Michelle Obama's story is amazing. But it's hers, not _______.
The story of a young South Side girl who became Michelle Obama is amazing. But we must remember that it is her story, not everyone’s.
Certainly, when reading _______ new memoir, “Becoming,” most of us can find something that is familiar. For me, it was her story of taking piano lessons as a child on an old upright with uneven colored keys and a chipped middle C.
But the mere fact that Obama and I grew up with access to a piano sets us apart from many young people who are desperately trying to write their own stories in today’s difficult times.
Perhaps Obama’s strongest asset came simply by chance: She was raised by a loving mom and dad who saw her potential even when she doubted herself. They encouraged her to be the best at whatever she did. Success was expected of her. Church choir directors, city laborers, carpenters and retired Pullman porters were among the working-class people who lived in her midst. In that way, though lacking many of the luxuries money could bring, Obama was privileged.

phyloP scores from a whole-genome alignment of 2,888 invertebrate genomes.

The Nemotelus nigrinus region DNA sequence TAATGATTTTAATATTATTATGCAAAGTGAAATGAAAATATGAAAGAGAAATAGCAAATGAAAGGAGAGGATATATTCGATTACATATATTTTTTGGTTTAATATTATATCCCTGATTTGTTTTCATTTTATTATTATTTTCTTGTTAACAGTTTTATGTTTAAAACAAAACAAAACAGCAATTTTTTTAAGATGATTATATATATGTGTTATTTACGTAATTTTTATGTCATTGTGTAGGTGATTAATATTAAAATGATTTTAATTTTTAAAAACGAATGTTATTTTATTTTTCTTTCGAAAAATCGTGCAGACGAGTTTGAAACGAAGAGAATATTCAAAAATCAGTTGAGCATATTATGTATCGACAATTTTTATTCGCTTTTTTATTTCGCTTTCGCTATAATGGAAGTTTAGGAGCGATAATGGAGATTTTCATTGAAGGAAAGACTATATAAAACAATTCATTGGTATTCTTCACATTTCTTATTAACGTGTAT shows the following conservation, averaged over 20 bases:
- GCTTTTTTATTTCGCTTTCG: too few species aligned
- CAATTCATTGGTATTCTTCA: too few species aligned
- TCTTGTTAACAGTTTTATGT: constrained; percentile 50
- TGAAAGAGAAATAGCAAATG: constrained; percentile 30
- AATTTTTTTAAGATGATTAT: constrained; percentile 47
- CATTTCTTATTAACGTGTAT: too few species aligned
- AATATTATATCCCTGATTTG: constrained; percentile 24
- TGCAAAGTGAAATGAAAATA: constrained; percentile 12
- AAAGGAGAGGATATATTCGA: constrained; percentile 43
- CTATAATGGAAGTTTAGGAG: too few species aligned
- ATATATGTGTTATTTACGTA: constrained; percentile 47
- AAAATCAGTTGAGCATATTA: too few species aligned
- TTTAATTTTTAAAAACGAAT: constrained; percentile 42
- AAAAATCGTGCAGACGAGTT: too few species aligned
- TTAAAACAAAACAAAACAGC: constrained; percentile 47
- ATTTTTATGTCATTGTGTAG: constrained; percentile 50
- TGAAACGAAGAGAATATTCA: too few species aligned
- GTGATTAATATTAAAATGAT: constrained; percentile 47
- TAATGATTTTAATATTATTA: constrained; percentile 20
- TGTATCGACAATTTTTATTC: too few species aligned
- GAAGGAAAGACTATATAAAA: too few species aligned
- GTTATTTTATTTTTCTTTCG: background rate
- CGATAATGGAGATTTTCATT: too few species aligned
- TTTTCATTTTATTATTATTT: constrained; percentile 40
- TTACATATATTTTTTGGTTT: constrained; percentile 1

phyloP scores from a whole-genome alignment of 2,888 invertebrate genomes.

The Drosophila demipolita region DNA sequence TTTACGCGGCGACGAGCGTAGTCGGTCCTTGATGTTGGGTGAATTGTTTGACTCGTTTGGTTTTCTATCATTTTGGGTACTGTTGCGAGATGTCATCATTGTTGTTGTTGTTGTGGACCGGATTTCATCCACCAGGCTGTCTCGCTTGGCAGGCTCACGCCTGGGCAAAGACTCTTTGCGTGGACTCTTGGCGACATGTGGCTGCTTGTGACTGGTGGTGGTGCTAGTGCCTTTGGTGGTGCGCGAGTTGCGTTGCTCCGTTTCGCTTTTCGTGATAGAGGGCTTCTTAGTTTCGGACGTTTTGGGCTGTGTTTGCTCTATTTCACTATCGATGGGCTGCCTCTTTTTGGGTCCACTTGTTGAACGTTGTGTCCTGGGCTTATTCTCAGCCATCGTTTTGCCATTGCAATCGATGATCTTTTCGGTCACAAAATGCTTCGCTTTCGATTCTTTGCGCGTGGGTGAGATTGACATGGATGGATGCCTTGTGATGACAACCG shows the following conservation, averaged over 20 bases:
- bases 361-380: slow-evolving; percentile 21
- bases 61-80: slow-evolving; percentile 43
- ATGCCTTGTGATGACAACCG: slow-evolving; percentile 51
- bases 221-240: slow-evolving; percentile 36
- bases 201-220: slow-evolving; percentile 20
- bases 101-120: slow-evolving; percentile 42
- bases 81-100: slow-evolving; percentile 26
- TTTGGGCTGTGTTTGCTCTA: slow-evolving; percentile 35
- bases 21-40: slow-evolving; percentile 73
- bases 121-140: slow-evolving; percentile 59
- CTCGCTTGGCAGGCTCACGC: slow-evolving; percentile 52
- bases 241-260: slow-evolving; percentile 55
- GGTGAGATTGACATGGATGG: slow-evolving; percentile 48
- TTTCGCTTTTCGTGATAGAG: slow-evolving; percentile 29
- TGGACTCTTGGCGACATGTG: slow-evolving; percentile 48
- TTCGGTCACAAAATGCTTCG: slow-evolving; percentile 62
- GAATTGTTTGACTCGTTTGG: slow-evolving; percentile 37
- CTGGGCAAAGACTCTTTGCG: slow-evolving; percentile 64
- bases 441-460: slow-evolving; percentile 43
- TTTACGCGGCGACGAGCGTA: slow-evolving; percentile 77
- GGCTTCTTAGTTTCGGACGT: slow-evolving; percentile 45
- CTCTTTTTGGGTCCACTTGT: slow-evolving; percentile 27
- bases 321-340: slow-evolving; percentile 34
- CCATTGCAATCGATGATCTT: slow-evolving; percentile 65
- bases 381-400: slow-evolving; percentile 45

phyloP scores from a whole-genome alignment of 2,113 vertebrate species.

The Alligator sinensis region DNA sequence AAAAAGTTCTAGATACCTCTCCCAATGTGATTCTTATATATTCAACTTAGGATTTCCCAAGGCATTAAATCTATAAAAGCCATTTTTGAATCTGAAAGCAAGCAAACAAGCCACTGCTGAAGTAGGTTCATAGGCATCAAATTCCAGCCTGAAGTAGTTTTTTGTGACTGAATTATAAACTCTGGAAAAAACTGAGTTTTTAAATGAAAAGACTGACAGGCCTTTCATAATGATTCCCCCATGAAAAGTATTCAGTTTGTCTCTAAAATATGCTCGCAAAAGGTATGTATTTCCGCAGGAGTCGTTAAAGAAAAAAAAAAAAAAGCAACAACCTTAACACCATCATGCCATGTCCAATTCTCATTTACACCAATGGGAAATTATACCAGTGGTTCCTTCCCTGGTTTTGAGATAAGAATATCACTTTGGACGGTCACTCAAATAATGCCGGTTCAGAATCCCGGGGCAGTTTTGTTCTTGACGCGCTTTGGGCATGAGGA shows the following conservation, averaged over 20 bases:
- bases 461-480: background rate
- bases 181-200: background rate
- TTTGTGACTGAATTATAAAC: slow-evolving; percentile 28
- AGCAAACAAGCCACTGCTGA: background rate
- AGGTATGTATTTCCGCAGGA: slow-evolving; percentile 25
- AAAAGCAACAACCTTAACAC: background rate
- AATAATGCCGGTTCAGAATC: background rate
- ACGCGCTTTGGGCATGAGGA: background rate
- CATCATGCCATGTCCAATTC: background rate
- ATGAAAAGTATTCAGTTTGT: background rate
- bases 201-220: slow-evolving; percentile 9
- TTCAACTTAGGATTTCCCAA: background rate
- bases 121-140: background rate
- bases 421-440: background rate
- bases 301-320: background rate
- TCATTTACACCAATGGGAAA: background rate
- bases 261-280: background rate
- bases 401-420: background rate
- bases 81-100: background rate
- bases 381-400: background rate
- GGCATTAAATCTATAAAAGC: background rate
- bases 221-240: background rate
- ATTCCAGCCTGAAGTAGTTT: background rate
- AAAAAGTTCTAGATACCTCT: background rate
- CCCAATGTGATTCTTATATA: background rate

Wouldn’t it be great if everyone had a childhood like that? Wouldn’t it be wonderful if every girl and boy grew up to tell an amazing story like _______?
During her recent book launch in Chicago, I listened to every word, eagerly grasping at tidbits that seemed to connect my life with hers. I related to the story about the high school counselor who tried to discourage her from applying to Yale. I, too, had a teacher who didn’t think I was good enough to be on the school’s newspaper staff.
Obama had tried to convince them that there wasn’t much distance between her childhood and theirs and that they could overcome obstacles just as she had. But the teenagers felt disconnected with the African-American woman who had grown up on the South Side and now lived in the White House. They weren’t sure that she understood how different things were for them, how much more difficult it was to be their best, as she had asked of them.
Jones, who was then 16, told Obama so. But as time went on, she told me last week, she began to see the possibilities. Now, as she is about to turn 22, Jones said that brief encounter with Obama changed her life. While things weren’t always good at home — the family has moved three times in the last three years — she used Obama’s wisdom as a road map to achieve more than she once thought she deserved.
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